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The Fusion Battery - A Cautionary Tale

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posted on Nov, 17 2014 @ 06:49 PM
Just some thoughts on this thread:


It was the beginning of a world so bright and filled with hope that nobody could remember how dreary things had been just a few years earlier.

It was simple thermodynamics -- mankind's craving for energy was more than just an addiction (as some people had liked to think), not just a simple matter of using less, of conserving. That route had led to starvation. Society required POWER to survive.

Now, mankind had it -- more POWER than in every single household than a city could use. And before long, each person consumed each day the same BTU count as ten former lifetimes.

Portable fusion power was born. The "fusion battery" could he held in your hand, It was marketed. Distributed. Available. Nearly for free -- to power industry and agriculture and space flight and hand-held flashlights. Enough power to turn deserts into gardens, sand into glass bricks necessary to build a million towers, each 500 stories tall.

Antarctica was warmed. People lived in the clouds. At last -- the promise of hope was fulfilled. Mankind truly thrived.


It didn't end as well as it had started, unfortunately.

History records the name of the person who brought it all crashing down. We won't mention it here. But you know, he was just a casual hobby scientist with a knack for understanding how things work, taking things apart, and putting it back together in a different way.

One Saturday morning, out of simple curiosity, he explored the fusion battery. He took it apart carefully, and he noted that -- if you simply drilled out the standard manifold a little, and then removed a couple of resistors, you could get a lot more POWER. A whole lot more. And then, if you used that POWER to create a feedback loop to increase the magnetic containment field -- well -- you might have something interesting.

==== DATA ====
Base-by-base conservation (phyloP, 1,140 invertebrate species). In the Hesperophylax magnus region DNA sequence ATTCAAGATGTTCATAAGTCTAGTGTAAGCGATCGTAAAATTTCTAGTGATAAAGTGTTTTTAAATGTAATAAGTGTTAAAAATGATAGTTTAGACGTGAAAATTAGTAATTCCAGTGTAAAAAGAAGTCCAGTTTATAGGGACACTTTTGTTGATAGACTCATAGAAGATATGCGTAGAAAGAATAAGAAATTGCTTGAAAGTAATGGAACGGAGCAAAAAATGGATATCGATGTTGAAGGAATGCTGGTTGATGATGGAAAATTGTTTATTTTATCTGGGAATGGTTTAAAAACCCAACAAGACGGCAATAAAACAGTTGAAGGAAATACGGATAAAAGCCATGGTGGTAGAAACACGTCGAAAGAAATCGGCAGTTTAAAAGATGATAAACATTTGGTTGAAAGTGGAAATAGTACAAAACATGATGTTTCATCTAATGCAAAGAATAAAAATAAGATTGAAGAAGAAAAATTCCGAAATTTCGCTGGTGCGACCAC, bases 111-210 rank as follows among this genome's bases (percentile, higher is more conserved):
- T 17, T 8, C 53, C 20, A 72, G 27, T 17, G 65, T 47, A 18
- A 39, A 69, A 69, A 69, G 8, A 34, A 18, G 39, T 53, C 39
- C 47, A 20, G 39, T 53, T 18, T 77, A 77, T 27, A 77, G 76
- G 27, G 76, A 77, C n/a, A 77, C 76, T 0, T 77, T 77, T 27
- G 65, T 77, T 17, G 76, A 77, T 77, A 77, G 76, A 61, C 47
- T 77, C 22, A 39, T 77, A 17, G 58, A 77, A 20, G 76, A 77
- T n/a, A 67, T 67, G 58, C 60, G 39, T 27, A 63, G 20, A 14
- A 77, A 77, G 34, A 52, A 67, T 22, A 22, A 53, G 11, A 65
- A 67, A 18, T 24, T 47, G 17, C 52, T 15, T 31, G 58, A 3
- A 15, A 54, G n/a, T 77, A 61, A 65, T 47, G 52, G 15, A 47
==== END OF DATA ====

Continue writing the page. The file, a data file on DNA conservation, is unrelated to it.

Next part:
Using simple tools, he modified a fusion battery. He ran an experiment.

We will never know what he thought as he flipped the switch. Was he excited? Hopeful? A bit scared?

We don't know. All we know was that the blast radius of total devastation was ten miles.

All from ONE LITTLE fusion battery -- just one of millions that could be picked up at any store for a few pennies. All of which, with a little knowledge, could be easily modified with household tools.

Yet even then, the total destruction of civilization might still have been avoided -- If only he hadn't published this information to the web BEFORE he ran his experiment.


posted on Nov, 17 2014 @ 07:17 PM
a reply to: Axial Leader


Nice little story.

Would be a good topic for a future contest.

I would call it



posted on Nov, 17 2014 @ 07:32 PM
Thorium will make a big comeback.

posted on Nov, 17 2014 @ 07:38 PM
a reply to: Axial Leader